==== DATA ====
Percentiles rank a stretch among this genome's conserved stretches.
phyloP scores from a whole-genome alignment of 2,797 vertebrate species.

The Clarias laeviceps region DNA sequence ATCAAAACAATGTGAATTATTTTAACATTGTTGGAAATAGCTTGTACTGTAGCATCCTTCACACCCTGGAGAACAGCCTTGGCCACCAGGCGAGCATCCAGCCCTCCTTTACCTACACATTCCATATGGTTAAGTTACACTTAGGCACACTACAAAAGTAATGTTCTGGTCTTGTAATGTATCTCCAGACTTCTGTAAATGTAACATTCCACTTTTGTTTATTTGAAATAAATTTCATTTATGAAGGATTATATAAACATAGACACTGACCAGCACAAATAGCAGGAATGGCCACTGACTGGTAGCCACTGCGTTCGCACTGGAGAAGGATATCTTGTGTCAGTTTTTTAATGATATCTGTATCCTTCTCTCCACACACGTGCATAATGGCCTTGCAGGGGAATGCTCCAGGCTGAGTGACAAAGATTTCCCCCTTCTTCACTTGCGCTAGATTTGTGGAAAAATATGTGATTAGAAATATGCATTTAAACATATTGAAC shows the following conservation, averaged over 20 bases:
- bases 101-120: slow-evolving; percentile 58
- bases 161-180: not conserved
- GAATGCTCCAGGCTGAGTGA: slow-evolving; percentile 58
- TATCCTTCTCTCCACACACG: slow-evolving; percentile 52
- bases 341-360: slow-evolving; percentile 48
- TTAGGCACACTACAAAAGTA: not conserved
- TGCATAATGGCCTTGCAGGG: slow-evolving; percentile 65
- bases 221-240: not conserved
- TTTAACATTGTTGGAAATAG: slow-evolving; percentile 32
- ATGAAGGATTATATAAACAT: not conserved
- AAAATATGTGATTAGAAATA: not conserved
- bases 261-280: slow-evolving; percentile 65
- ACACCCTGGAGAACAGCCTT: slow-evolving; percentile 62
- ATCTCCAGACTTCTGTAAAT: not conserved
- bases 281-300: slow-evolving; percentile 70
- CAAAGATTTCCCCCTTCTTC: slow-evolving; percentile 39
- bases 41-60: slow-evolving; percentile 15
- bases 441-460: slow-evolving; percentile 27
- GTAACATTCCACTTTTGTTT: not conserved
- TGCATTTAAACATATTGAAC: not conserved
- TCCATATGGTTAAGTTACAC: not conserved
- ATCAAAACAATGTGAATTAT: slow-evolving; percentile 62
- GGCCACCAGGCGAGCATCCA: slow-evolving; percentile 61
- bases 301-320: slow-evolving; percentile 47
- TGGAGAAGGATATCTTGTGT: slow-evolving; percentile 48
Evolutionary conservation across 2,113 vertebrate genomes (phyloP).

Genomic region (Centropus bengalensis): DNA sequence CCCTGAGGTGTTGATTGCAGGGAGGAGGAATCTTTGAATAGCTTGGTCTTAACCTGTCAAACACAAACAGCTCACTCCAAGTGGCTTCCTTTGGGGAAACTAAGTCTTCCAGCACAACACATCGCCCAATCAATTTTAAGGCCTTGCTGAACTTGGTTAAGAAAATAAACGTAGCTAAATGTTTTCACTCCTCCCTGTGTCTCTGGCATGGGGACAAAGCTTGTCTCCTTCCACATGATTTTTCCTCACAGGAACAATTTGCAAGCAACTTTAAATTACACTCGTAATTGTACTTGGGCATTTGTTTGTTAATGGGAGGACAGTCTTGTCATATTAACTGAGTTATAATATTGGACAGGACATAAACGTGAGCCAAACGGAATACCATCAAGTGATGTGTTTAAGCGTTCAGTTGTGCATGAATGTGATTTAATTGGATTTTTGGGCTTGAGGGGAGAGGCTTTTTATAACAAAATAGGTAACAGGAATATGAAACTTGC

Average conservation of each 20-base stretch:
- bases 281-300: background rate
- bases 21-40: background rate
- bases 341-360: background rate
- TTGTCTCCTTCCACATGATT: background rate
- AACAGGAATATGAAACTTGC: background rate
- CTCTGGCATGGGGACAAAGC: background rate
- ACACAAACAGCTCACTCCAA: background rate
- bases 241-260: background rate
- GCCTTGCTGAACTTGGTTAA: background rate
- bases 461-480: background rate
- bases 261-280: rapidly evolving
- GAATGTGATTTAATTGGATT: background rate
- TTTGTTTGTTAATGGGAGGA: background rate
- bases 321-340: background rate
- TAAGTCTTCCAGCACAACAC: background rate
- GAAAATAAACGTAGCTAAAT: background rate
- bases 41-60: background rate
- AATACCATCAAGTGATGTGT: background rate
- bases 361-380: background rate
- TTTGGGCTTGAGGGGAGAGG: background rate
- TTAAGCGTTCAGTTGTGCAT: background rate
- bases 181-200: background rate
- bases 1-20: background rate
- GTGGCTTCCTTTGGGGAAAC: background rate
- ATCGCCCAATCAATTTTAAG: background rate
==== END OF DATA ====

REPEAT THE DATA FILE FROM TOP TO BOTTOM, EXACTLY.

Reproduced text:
Percentiles rank a stretch among this genome's conserved stretches.
phyloP scores from a whole-genome alignment of 2,797 vertebrate species.

The Clarias laeviceps region DNA sequence ATCAAAACAATGTGAATTATTTTAACATTGTTGGAAATAGCTTGTACTGTAGCATCCTTCACACCCTGGAGAACAGCCTTGGCCACCAGGCGAGCATCCAGCCCTCCTTTACCTACACATTCCATATGGTTAAGTTACACTTAGGCACACTACAAAAGTAATGTTCTGGTCTTGTAATGTATCTCCAGACTTCTGTAAATGTAACATTCCACTTTTGTTTATTTGAAATAAATTTCATTTATGAAGGATTATATAAACATAGACACTGACCAGCACAAATAGCAGGAATGGCCACTGACTGGTAGCCACTGCGTTCGCACTGGAGAAGGATATCTTGTGTCAGTTTTTTAATGATATCTGTATCCTTCTCTCCACACACGTGCATAATGGCCTTGCAGGGGAATGCTCCAGGCTGAGTGACAAAGATTTCCCCCTTCTTCACTTGCGCTAGATTTGTGGAAAAATATGTGATTAGAAATATGCATTTAAACATATTGAAC shows the following conservation, averaged over 20 bases:
- bases 101-120: slow-evolving; percentile 58
- bases 161-180: not conserved
- GAATGCTCCAGGCTGAGTGA: slow-evolving; percentile 58
- TATCCTTCTCTCCACACACG: slow-evolving; percentile 52
- bases 341-360: slow-evolving; percentile 48
- TTAGGCACACTACAAAAGTA: not conserved
- TGCATAATGGCCTTGCAGGG: slow-evolving; percentile 65
- bases 221-240: not conserved
- TTTAACATTGTTGGAAATAG: slow-evolving; percentile 32
- ATGAAGGATTATATAAACAT: not conserved
- AAAATATGTGATTAGAAATA: not conserved
- bases 261-280: slow-evolving; percentile 65
- ACACCCTGGAGAACAGCCTT: slow-evolving; percentile 62
- ATCTCCAGACTTCTGTAAAT: not conserved
- bases 281-300: slow-evolving; percentile 70
- CAAAGATTTCCCCCTTCTTC: slow-evolving; percentile 39
- bases 41-60: slow-evolving; percentile 15
- bases 441-460: slow-evolving; percentile 27
- GTAACATTCCACTTTTGTTT: not conserved
- TGCATTTAAACATATTGAAC: not conserved
- TCCATATGGTTAAGTTACAC: not conserved
- ATCAAAACAATGTGAATTAT: slow-evolving; percentile 62
- GGCCACCAGGCGAGCATCCA: slow-evolving; percentile 61
- bases 301-320: slow-evolving; percentile 47
- TGGAGAAGGATATCTTGTGT: slow-evolving; percentile 48
Evolutionary conservation across 2,113 vertebrate genomes (phyloP).

Genomic region (Centropus bengalensis): DNA sequence CCCTGAGGTGTTGATTGCAGGGAGGAGGAATCTTTGAATAGCTTGGTCTTAACCTGTCAAACACAAACAGCTCACTCCAAGTGGCTTCCTTTGGGGAAACTAAGTCTTCCAGCACAACACATCGCCCAATCAATTTTAAGGCCTTGCTGAACTTGGTTAAGAAAATAAACGTAGCTAAATGTTTTCACTCCTCCCTGTGTCTCTGGCATGGGGACAAAGCTTGTCTCCTTCCACATGATTTTTCCTCACAGGAACAATTTGCAAGCAACTTTAAATTACACTCGTAATTGTACTTGGGCATTTGTTTGTTAATGGGAGGACAGTCTTGTCATATTAACTGAGTTATAATATTGGACAGGACATAAACGTGAGCCAAACGGAATACCATCAAGTGATGTGTTTAAGCGTTCAGTTGTGCATGAATGTGATTTAATTGGATTTTTGGGCTTGAGGGGAGAGGCTTTTTATAACAAAATAGGTAACAGGAATATGAAACTTGC

Average conservation of each 20-base stretch:
- bases 281-300: background rate
- bases 21-40: background rate
- bases 341-360: background rate
- TTGTCTCCTTCCACATGATT: background rate
- AACAGGAATATGAAACTTGC: background rate
- CTCTGGCATGGGGACAAAGC: background rate
- ACACAAACAGCTCACTCCAA: background rate
- bases 241-260: background rate
- GCCTTGCTGAACTTGGTTAA: background rate
- bases 461-480: background rate
- bases 261-280: rapidly evolving
- GAATGTGATTTAATTGGATT: background rate
- TTTGTTTGTTAATGGGAGGA: background rate
- bases 321-340: background rate
- TAAGTCTTCCAGCACAACAC: background rate
- GAAAATAAACGTAGCTAAAT: background rate
- bases 41-60: background rate
- AATACCATCAAGTGATGTGT: background rate
- bases 361-380: background rate
- TTTGGGCTTGAGGGGAGAGG: background rate
- TTAAGCGTTCAGTTGTGCAT: background rate
- bases 181-200: background rate
- bases 1-20: background rate
- GTGGCTTCCTTTGGGGAAAC: background rate
- ATCGCCCAATCAATTTTAAG: background rate